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[ESPResSo] General Suitability of Espresso for Fine Particles

From: Lorenzo Isella
Subject: [ESPResSo] General Suitability of Espresso for Fine Particles
Date: Tue, 9 Oct 2007 13:03:00 +0200

Dear All,
I think I now have a smattering of the basics of Espresso and I have
to start thinking how and if to use it for my research.
I have browsed the web and found espresso applications for polymers,
ions, proteins,  and so on, but my task is really to simulate the
Langevin dynamics of exhaust fine particles (think of them as
carbonaceous particles whose diameter ranges from 2 to 600 nanometers,
the larger ones created by the agglomeration of the small ones) to
investigate agglomeration.
These particles are typically suspended in air, there may or may not
be convection from a carrier flow.
People typically assume that their motion is ruled by a Langevin
equation, and that these particles stick when they collide, giving
rise to complicated structures I would like to investigate.
(1) First of all, am I right to say that the dynamics in the Langevin
thermostat as implemented in Espresso simulates stochastic particle
paths? This is my understanding of the Langevin thermostat in general,
but I am also obviously concerned about the implementation.
(2) Can e.g. the fene or the harmonic potential be twisted to simulate
this "sticking upon collision"?
Basically I need a strong binding potential with a short interaction
range, the interaction range being identified with the particle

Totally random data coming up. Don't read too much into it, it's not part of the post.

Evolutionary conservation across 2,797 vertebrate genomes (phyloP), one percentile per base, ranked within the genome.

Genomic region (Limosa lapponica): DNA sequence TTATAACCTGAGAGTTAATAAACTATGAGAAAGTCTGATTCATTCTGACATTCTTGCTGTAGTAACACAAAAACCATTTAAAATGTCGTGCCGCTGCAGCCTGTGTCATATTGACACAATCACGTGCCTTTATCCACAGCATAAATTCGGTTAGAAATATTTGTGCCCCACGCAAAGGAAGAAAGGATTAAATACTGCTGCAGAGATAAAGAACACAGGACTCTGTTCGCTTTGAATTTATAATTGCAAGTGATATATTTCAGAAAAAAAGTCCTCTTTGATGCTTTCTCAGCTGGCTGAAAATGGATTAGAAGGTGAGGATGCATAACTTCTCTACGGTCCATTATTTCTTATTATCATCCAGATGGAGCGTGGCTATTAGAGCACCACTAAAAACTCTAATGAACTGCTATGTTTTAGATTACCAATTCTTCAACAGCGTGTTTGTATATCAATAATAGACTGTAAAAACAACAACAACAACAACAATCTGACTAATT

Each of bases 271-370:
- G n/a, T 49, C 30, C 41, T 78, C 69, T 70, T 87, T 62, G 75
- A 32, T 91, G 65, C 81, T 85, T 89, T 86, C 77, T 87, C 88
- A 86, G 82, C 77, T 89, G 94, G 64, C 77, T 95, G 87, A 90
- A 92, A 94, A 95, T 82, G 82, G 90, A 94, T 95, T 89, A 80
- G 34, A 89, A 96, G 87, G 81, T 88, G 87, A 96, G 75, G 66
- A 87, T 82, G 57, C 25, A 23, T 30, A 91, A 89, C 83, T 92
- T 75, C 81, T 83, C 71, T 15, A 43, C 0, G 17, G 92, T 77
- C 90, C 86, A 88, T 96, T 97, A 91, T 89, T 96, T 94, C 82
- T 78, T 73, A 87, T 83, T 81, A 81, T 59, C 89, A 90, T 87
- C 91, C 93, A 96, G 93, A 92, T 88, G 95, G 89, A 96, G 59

radius. If not, is there any conceptual problem in tabulating it?
(3)Back to the particle (stochastic) trajectories: the treatment of
the friction and noise terms is particularly delicate. In my case,
this noise stands for the effects of air molecules kicking the
particles. Depending on the air temperature, the air mean-free path
could be larger or smaller than the particle radius and this has to be
taken into account. Can I "tune" the noise term in Langevin equation?
(4)Related to the previous questions: let us say you have a set of
single particles, each of them separately obeying a Langevin equation
with a certain noise.
After colliding and giving rise to a certain agglomerate, the noise
acting on the agglomerate will NOT in general be the sum of the noises
on the individual particles, due to shielding effects (inner particles
may be difficult to reach by air molecules). Can this be somehow
accounted for in Espresso?

Of course I would have other questions about how to simulate these
systems, but these are really the fundamental ones.
Some of them are not about Espresso in particular. It looks to me a
very versatile tool, but I have not been able to find studies
employing it in my field.
Many thanks for any answer I will get.


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